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READING SKILLS

READING SKILLS: Scanning


What is scanning?
Scanning means looking quickly over a text to find specific information, such as a name,
date or fact.
Why should you scan a text?
Scanning a text saves time. You can quickly find a specific fact by scanning a text.
How do you scan a text?
Think about the information you need. Then, move your eyes quickly over the text looking
for important words or numbers.
READING SKILLS: Taking Notes
Why should you take notes?
Taking notes as you read helps you organise and remember important ideas and
information.
How do you scan a text?
When you take notes, you write only the most important words and ideas. It’s not necessary
to write complete sentences.
You can take notes on the main topics and details or the order of events in a text.
READING SKILLS: Previewing
What is previewing?
The word preview means to look before. When you preview a reading, you look it over
before you start to read.
Why should you take notes?
Previewing prepares you to read a text. When you are prepared, a text is easier to
understand. Previewing allows you to:
• set a purpose for reading
• think about what you already know about the topic
• decide how you want to read the text
READING SKILLS: Previewing
How do you preview a reading?
You can preview a reading in different ways. Here are some things you can do:
• Read the title of the article. Ask yourself questions about the title and guess the answers.
• Look at the picture and guess the reading is about.
• Read the first sentence in each paragraph. What do you think you will learn from in each
paragraph.
• Set a purpose of reading. Think about what you want to learn from the reading. Write
your ideas as questions.
READING SKILLS: Using Context Clues
Why are context clues?
Sometimes you can guess the meaning of an unfamiliar word by looking at the context—the
other words in the sentence or nearby sentences. The context gives you clues, or helpful
information about the meaning of the unfamiliar words.
How do you use context clues?
The followings are three types of context clues. Notice how the underlined context clues
help you guess the meaning of the boldfaced words.
• An example:

I greet people differently depending on the situation. In a formal situation, such as a job
interview, I usually shake hands.
READING SKILLS: Using Context Clues
• A description:
The movie was hilarious. I laughed out loud during the movie.
• A cause and effect relationship:
These streets are very narrow, and the trees along the streets are very close to each other.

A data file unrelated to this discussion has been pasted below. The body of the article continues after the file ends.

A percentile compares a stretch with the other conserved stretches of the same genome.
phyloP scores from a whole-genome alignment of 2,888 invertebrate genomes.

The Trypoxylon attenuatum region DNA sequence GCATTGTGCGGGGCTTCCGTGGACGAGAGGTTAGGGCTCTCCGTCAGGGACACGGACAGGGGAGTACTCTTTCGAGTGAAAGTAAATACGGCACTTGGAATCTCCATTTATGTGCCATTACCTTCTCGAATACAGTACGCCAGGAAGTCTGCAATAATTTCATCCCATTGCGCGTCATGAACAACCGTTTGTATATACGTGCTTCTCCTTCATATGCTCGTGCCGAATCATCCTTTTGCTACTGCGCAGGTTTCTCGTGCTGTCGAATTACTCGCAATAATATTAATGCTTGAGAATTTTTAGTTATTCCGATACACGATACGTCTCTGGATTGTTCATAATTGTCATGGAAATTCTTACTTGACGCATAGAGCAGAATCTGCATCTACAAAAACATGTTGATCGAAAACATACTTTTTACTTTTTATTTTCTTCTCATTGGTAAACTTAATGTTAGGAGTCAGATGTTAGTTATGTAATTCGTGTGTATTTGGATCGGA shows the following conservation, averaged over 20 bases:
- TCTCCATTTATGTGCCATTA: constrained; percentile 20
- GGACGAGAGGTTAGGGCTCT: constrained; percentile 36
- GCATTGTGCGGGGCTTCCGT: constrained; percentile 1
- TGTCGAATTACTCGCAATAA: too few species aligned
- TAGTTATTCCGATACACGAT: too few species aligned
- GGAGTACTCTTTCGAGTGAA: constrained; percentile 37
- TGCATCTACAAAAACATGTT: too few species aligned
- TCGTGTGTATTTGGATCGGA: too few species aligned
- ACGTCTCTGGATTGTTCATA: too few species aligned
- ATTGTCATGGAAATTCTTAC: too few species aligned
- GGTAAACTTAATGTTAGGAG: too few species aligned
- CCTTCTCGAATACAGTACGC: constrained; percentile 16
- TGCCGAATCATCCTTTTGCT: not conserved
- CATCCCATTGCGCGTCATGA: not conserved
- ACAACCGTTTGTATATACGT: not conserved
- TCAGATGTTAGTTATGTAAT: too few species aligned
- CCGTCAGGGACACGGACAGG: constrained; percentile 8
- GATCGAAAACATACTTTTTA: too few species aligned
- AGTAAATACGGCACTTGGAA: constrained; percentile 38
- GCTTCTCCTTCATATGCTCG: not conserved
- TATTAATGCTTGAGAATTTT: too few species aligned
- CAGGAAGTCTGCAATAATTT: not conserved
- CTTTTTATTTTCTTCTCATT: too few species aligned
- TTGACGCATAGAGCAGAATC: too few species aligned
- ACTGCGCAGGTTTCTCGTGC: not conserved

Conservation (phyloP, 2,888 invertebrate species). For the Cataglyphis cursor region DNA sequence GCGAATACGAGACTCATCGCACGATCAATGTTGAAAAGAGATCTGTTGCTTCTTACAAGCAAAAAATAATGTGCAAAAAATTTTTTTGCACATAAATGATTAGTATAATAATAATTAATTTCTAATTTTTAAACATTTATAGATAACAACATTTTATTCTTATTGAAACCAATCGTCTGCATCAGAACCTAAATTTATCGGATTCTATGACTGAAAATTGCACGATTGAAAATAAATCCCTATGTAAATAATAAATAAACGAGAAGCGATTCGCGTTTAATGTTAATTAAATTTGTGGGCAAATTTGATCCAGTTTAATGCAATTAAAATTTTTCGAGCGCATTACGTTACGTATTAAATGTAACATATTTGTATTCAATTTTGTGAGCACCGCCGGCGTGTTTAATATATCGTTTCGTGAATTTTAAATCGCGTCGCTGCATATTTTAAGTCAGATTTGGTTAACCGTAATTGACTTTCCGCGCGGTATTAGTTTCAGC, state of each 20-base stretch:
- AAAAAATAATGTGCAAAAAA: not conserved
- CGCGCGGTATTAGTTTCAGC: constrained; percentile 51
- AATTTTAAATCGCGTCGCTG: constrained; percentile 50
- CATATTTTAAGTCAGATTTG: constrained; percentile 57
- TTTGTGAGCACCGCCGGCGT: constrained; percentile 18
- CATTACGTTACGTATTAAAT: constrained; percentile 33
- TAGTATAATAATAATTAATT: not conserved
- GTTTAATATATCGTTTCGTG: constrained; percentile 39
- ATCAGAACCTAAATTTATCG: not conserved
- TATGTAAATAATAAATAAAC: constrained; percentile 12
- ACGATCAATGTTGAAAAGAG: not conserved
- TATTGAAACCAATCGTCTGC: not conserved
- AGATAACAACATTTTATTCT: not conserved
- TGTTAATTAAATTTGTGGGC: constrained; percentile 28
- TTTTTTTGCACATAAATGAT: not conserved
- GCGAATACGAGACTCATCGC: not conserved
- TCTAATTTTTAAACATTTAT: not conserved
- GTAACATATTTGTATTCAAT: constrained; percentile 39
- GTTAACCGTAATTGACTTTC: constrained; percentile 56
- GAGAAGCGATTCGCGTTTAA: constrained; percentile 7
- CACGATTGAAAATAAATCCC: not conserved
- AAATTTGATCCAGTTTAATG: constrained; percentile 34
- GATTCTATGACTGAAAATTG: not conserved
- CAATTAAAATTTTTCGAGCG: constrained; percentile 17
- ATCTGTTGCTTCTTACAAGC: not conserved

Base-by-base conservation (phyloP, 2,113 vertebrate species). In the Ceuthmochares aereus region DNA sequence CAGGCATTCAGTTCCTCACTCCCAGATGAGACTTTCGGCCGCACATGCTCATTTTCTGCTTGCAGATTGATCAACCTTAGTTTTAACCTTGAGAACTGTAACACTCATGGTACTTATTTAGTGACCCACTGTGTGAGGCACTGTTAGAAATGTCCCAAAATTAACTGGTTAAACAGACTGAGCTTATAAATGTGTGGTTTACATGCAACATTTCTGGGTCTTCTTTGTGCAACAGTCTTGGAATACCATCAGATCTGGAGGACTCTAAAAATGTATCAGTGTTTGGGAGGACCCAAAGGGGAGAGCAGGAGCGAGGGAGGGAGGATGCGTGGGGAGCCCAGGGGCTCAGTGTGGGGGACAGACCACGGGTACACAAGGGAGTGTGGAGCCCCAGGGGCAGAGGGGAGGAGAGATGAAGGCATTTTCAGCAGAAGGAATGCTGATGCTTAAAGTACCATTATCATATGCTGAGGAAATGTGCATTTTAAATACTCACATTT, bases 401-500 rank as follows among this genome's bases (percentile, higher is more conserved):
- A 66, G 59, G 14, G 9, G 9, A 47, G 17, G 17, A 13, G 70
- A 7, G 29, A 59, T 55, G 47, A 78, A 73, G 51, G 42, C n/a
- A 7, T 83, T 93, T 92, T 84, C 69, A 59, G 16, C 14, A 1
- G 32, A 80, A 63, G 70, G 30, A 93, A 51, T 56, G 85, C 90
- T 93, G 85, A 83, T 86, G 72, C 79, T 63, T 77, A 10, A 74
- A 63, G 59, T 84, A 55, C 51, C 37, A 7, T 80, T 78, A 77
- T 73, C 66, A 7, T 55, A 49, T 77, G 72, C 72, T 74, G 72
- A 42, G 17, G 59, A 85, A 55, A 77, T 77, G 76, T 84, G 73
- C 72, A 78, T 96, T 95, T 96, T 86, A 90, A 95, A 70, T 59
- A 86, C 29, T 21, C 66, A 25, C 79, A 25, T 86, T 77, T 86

The shade from the tress helps keep the streets cool.
Keep in mind that many English words have more than one meaning. When you look up a
word in a dictionary, remember to use context clues to choose correct definition.
READING SKILLS: Identifying Main Ideas & Details
What are main ideas & details?
Main ideas are the most important ideas in a piece of writing. The details support and make
clear the main ideas.
One sentence in a paragraph usually states the main idea. The other sentences give details
or supporting ideas.
Why should you identify main ideas & details?
Identifying the main ideas and details helps you understand the writer’s meaning.
READING SKILLS: Making Inferences
What is an inference?
An inference is an educated guess. When you make an inference, you look at the evidence
and draw a conclusion.
Evidence Inference
Your friend is crying. She is unhappy.
READING SKILLS: Making Inferences
Why should you make inferences as you read?
Writers don’t always state an opinion or an important idea directly. Instead, readers must
infer, or guess, the writer’s idea from the details.
Example:
Details
It’s difficult to find water in the Sahara Desert.

Inferences
There probably aren’t a lot of trees in the desert.
It’s difficult to live in the desert.
You need to take water with you when you travel to in the desert.
READING SKILLS: Predicting
What is predicting?
Predicting means saying what you think will happen.
Why should you make predictions as you read?
Making predictions helps you read actively. You make a prediction, and then you read to
check your prediction.
Source

Lee, L. 2015. Select Readings: Teacher-approved readings for today’s students.

New York: Oxford University Press

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